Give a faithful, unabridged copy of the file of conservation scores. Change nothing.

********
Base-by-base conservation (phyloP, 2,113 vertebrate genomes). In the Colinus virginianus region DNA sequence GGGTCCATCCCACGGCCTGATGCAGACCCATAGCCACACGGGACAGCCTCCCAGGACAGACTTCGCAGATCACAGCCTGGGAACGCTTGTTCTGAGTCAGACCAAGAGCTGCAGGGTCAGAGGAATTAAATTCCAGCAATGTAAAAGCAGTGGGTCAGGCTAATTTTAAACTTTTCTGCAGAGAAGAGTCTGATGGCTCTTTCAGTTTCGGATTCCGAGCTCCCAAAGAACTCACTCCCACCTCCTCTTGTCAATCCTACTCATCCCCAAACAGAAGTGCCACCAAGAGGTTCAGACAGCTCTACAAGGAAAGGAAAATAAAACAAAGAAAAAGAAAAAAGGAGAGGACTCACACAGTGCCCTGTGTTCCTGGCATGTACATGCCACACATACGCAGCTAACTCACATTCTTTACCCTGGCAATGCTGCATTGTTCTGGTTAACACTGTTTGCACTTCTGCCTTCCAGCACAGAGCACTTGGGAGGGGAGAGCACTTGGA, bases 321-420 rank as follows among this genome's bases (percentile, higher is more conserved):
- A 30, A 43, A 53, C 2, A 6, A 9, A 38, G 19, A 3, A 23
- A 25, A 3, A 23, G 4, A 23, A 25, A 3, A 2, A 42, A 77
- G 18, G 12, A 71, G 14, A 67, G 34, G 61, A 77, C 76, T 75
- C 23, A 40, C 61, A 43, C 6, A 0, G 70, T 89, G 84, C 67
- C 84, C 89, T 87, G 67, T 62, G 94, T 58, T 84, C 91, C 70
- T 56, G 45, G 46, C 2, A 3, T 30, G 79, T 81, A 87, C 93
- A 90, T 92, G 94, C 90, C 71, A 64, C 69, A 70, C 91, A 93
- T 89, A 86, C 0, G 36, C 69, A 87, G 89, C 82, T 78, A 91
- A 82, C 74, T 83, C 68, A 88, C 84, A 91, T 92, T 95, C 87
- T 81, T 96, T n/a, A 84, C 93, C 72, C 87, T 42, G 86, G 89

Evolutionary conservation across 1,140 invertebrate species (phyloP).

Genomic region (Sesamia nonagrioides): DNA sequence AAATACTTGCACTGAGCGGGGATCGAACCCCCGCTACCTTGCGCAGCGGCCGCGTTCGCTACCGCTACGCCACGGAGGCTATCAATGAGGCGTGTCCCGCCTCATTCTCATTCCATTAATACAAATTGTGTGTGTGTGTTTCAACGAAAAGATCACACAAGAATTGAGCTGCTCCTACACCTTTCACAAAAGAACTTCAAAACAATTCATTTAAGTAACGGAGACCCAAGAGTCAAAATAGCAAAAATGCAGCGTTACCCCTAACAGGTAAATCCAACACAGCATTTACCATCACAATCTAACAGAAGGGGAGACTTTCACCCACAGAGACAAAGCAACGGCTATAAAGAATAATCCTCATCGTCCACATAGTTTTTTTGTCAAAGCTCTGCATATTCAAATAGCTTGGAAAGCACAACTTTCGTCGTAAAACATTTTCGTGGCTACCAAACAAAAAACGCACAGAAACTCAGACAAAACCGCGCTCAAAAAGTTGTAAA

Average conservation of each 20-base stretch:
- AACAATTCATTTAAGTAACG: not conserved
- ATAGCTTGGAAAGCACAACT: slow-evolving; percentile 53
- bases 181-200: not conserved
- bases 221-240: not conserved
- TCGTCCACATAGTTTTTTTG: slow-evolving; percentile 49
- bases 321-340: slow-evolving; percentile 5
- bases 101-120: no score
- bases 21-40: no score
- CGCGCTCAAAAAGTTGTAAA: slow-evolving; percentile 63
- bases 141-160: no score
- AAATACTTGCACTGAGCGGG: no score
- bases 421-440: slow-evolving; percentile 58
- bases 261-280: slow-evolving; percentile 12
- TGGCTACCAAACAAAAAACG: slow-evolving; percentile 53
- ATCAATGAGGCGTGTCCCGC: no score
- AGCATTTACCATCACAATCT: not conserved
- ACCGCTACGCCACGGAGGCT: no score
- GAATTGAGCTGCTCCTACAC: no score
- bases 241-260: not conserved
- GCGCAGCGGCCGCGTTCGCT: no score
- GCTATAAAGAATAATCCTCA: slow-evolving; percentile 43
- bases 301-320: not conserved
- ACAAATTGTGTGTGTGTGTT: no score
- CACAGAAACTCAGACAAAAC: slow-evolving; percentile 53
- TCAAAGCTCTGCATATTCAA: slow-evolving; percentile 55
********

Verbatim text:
Base-by-base conservation (phyloP, 2,113 vertebrate genomes). In the Colinus virginianus region DNA sequence GGGTCCATCCCACGGCCTGATGCAGACCCATAGCCACACGGGACAGCCTCCCAGGACAGACTTCGCAGATCACAGCCTGGGAACGCTTGTTCTGAGTCAGACCAAGAGCTGCAGGGTCAGAGGAATTAAATTCCAGCAATGTAAAAGCAGTGGGTCAGGCTAATTTTAAACTTTTCTGCAGAGAAGAGTCTGATGGCTCTTTCAGTTTCGGATTCCGAGCTCCCAAAGAACTCACTCCCACCTCCTCTTGTCAATCCTACTCATCCCCAAACAGAAGTGCCACCAAGAGGTTCAGACAGCTCTACAAGGAAAGGAAAATAAAACAAAGAAAAAGAAAAAAGGAGAGGACTCACACAGTGCCCTGTGTTCCTGGCATGTACATGCCACACATACGCAGCTAACTCACATTCTTTACCCTGGCAATGCTGCATTGTTCTGGTTAACACTGTTTGCACTTCTGCCTTCCAGCACAGAGCACTTGGGAGGGGAGAGCACTTGGA, bases 321-420 rank as follows among this genome's bases (percentile, higher is more conserved):
- A 30, A 43, A 53, C 2, A 6, A 9, A 38, G 19, A 3, A 23
- A 25, A 3, A 23, G 4, A 23, A 25, A 3, A 2, A 42, A 77
- G 18, G 12, A 71, G 14, A 67, G 34, G 61, A 77, C 76, T 75
- C 23, A 40, C 61, A 43, C 6, A 0, G 70, T 89, G 84, C 67
- C 84, C 89, T 87, G 67, T 62, G 94, T 58, T 84, C 91, C 70
- T 56, G 45, G 46, C 2, A 3, T 30, G 79, T 81, A 87, C 93
- A 90, T 92, G 94, C 90, C 71, A 64, C 69, A 70, C 91, A 93
- T 89, A 86, C 0, G 36, C 69, A 87, G 89, C 82, T 78, A 91
- A 82, C 74, T 83, C 68, A 88, C 84, A 91, T 92, T 95, C 87
- T 81, T 96, T n/a, A 84, C 93, C 72, C 87, T 42, G 86, G 89

Evolutionary conservation across 1,140 invertebrate species (phyloP).

Genomic region (Sesamia nonagrioides): DNA sequence AAATACTTGCACTGAGCGGGGATCGAACCCCCGCTACCTTGCGCAGCGGCCGCGTTCGCTACCGCTACGCCACGGAGGCTATCAATGAGGCGTGTCCCGCCTCATTCTCATTCCATTAATACAAATTGTGTGTGTGTGTTTCAACGAAAAGATCACACAAGAATTGAGCTGCTCCTACACCTTTCACAAAAGAACTTCAAAACAATTCATTTAAGTAACGGAGACCCAAGAGTCAAAATAGCAAAAATGCAGCGTTACCCCTAACAGGTAAATCCAACACAGCATTTACCATCACAATCTAACAGAAGGGGAGACTTTCACCCACAGAGACAAAGCAACGGCTATAAAGAATAATCCTCATCGTCCACATAGTTTTTTTGTCAAAGCTCTGCATATTCAAATAGCTTGGAAAGCACAACTTTCGTCGTAAAACATTTTCGTGGCTACCAAACAAAAAACGCACAGAAACTCAGACAAAACCGCGCTCAAAAAGTTGTAAA

Average conservation of each 20-base stretch:
- AACAATTCATTTAAGTAACG: not conserved
- ATAGCTTGGAAAGCACAACT: slow-evolving; percentile 53
- bases 181-200: not conserved
- bases 221-240: not conserved
- TCGTCCACATAGTTTTTTTG: slow-evolving; percentile 49
- bases 321-340: slow-evolving; percentile 5
- bases 101-120: no score
- bases 21-40: no score
- CGCGCTCAAAAAGTTGTAAA: slow-evolving; percentile 63
- bases 141-160: no score
- AAATACTTGCACTGAGCGGG: no score
- bases 421-440: slow-evolving; percentile 58
- bases 261-280: slow-evolving; percentile 12
- TGGCTACCAAACAAAAAACG: slow-evolving; percentile 53
- ATCAATGAGGCGTGTCCCGC: no score
- AGCATTTACCATCACAATCT: not conserved
- ACCGCTACGCCACGGAGGCT: no score
- GAATTGAGCTGCTCCTACAC: no score
- bases 241-260: not conserved
- GCGCAGCGGCCGCGTTCGCT: no score
- GCTATAAAGAATAATCCTCA: slow-evolving; percentile 43
- bases 301-320: not conserved
- ACAAATTGTGTGTGTGTGTT: no score
- CACAGAAACTCAGACAAAAC: slow-evolving; percentile 53
- TCAAAGCTCTGCATATTCAA: slow-evolving; percentile 55